He made use of this approach in crafting almost all of his works, particularly “The Wrong End of the Telescope,” which he published in 2021.

He has also been a Medical Humanities Scholar in Residence at Georgetown University, where he taught Literature on AIDS.

“An Unnecessary Woman” by Rabih Alameddine is a heartrending work celebrating the life and times of an obsessive introvert, even as it reveals the horrors and beauties of Beirut along the way.

Aaliya Sohbi the lead lives all alone in her apartment in Beirut with stockpiles of books for company. Childless, godless, divorced, and fatherless, she is an unnecessary appendage to her family.
Each year, she usually gets her new favorite work and translates it into Arabic before stowing it away. She has so far done thirty-seven titles but none has been read by anyone.
When she hears the three witches who are her neighbors saying that her hair is too white, she dyes it blue but accidentally makes it too blue.

This is a fascinating insight into a recluse’s life as we follow her digressive mind as it goes back to the past and ricochets back to the present.

Coming with insightful musings on art, philosophy, and literature, we also get an exploration into Aaliya’s volatile past and the Lebanese Civil War.

Trying to overcome her spontaneous emotional upwellings and her aging body, Aaliya has to deal with an unthinkable disaster that could destroy everything she has left.

Rabih Alameddine’s novel “The Hakawati” is an exuberant and inventive novel that takes you from the war-torn streets of Lebanon of the twenty-first century to ancient Egypt with its shimmering dunes.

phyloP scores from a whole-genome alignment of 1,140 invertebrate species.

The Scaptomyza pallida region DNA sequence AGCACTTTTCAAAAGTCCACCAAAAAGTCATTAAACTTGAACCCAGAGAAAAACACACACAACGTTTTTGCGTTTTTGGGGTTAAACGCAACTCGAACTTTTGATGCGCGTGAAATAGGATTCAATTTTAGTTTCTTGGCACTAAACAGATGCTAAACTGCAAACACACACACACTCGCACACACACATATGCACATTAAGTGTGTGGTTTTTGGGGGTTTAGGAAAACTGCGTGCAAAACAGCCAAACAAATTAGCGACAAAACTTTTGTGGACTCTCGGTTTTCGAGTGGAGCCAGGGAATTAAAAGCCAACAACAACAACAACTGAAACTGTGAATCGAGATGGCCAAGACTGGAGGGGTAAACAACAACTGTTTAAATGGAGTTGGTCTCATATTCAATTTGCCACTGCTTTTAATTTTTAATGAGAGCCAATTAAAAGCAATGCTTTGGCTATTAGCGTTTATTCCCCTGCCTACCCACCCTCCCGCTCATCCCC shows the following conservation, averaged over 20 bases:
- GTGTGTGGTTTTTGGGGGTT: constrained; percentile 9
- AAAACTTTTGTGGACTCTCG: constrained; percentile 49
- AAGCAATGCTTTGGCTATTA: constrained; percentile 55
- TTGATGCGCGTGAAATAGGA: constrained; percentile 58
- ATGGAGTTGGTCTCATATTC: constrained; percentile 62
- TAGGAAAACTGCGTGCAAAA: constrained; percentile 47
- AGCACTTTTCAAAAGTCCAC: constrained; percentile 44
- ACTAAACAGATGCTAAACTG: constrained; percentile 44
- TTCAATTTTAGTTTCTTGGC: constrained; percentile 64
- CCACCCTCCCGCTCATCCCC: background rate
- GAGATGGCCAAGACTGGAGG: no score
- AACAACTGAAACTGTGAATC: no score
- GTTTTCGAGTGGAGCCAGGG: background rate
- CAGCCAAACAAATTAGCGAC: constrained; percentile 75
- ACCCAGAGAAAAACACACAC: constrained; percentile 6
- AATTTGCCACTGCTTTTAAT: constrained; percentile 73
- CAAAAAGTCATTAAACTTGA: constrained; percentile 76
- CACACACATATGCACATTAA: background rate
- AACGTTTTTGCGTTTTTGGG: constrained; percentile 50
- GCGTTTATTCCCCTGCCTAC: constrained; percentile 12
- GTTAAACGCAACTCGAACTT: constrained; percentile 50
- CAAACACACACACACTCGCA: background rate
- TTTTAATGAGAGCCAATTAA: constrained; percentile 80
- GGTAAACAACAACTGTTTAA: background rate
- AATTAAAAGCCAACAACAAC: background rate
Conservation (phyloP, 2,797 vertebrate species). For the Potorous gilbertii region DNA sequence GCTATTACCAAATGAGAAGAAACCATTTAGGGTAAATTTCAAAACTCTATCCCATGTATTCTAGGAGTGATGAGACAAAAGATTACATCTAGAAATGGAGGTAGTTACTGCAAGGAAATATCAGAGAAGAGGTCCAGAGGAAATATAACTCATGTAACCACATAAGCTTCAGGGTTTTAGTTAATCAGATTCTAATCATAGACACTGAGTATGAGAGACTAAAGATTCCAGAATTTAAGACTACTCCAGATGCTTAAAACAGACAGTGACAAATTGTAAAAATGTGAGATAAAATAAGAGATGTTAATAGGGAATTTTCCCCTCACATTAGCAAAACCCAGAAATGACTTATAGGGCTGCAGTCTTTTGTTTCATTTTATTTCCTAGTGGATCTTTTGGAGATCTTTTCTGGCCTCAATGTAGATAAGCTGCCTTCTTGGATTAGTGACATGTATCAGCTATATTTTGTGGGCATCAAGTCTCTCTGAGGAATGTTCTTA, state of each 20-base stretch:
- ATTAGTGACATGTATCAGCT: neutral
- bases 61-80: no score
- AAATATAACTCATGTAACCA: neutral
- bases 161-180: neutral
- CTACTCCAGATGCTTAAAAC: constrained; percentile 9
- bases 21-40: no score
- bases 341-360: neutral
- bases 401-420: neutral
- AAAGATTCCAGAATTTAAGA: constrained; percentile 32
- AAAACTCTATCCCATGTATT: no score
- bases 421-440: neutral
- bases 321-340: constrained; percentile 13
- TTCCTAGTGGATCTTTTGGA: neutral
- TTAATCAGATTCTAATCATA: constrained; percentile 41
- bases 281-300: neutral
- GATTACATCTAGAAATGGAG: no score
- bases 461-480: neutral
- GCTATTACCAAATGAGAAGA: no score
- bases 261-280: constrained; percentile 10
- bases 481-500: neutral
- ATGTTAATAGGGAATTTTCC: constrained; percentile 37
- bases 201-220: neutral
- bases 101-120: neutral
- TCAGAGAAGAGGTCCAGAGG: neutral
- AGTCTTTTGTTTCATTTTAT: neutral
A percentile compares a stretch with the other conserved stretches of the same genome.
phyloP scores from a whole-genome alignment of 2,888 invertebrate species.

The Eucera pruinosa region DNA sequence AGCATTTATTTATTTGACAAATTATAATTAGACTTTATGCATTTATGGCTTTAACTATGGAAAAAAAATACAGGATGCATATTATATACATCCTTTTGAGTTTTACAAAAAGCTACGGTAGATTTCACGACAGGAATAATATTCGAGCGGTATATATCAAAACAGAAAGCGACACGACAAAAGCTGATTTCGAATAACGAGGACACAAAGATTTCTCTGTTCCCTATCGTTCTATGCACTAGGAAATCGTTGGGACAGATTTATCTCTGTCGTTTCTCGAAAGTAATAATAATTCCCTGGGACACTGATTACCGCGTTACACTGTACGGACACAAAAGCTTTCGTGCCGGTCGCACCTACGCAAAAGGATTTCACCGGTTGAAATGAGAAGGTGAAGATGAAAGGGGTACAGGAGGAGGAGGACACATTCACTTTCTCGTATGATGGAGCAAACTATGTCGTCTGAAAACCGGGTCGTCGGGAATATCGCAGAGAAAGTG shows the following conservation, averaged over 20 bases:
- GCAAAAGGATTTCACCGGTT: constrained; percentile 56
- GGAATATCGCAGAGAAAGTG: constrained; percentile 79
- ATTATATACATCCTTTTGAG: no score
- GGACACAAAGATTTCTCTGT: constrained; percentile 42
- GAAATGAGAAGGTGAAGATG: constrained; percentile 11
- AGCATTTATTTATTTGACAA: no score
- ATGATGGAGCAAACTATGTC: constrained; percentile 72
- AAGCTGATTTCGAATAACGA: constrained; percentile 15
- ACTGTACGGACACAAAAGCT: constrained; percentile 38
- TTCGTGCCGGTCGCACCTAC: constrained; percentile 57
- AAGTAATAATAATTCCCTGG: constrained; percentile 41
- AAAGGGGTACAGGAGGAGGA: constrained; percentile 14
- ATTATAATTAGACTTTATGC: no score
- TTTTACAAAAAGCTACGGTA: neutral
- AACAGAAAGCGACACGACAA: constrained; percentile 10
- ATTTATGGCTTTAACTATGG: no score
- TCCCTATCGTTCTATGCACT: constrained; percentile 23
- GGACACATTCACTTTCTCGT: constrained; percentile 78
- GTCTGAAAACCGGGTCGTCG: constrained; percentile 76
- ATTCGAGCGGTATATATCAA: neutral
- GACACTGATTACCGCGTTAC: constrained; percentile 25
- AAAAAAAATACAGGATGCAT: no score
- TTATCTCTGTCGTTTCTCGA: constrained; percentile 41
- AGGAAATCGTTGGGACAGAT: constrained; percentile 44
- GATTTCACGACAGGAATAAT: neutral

In 2003, Osama al-Kharrat is back in Beirut to see his ailing father, after he spent decades in America. The city is nothing like what he remembers, but he finds comfort in gossip, stories, and laughter, which are things that have always sustained them.

His grandfather was a storyteller of Hawakati and he used to tell some great stories of how he arrived in Lebanon and how the Turkish wars left him an orphan, to soon become known as the fibster.
It is a reimagined tale of a prince that beat the Crusaders, Isaac, and Abraham, the Baybars, the father of the Arab tribes Ishmael, and the fabled Fatima.

The author also includes the modern Lebanese in these stories, as he tells a heartbreaking and larger tale of the struggle for survival in the country.

Similar to a Hawakati, Alameddine gives us a work just like the Arabian Nights in an enchanting novel that is dazzling from the very first page to the last.

“The Wrong End of the Telescope” by Rabih Alameddine is a fascinating work that transports you alongside a trans-Arab-American woman who is a Syrian refugee on Lesbos Island.

A Lebanese doctor named Mina Simpson has just arrived at the Moria refugee camp after she was asked to come help a friend that is in charge of an NGO based on Lesbos Island, Greece.
She has been alienated from everyone except for her brother and she has not been home for decades.

However, after taking a week off work and spending some time apart from her wife of three decades, he hopes to accomplish something meaningful and stand out among all the Western volunteers posing with the camp children and beached dinghies.
It is not long before a boat arrives carrying a resolute and fierce Syrian matriarch named Sumaiya, who is suffering from terminal liver cancer.

She is determined to protect her husband and children at all costs and will not inform her family of her devastating diagnosis.

Brought together by her secret, the two women soon develop a deep connection in the midst of one of the most heartwrenching conflicts of our time.

Book Series In Order » Authors » Rabih Alameddine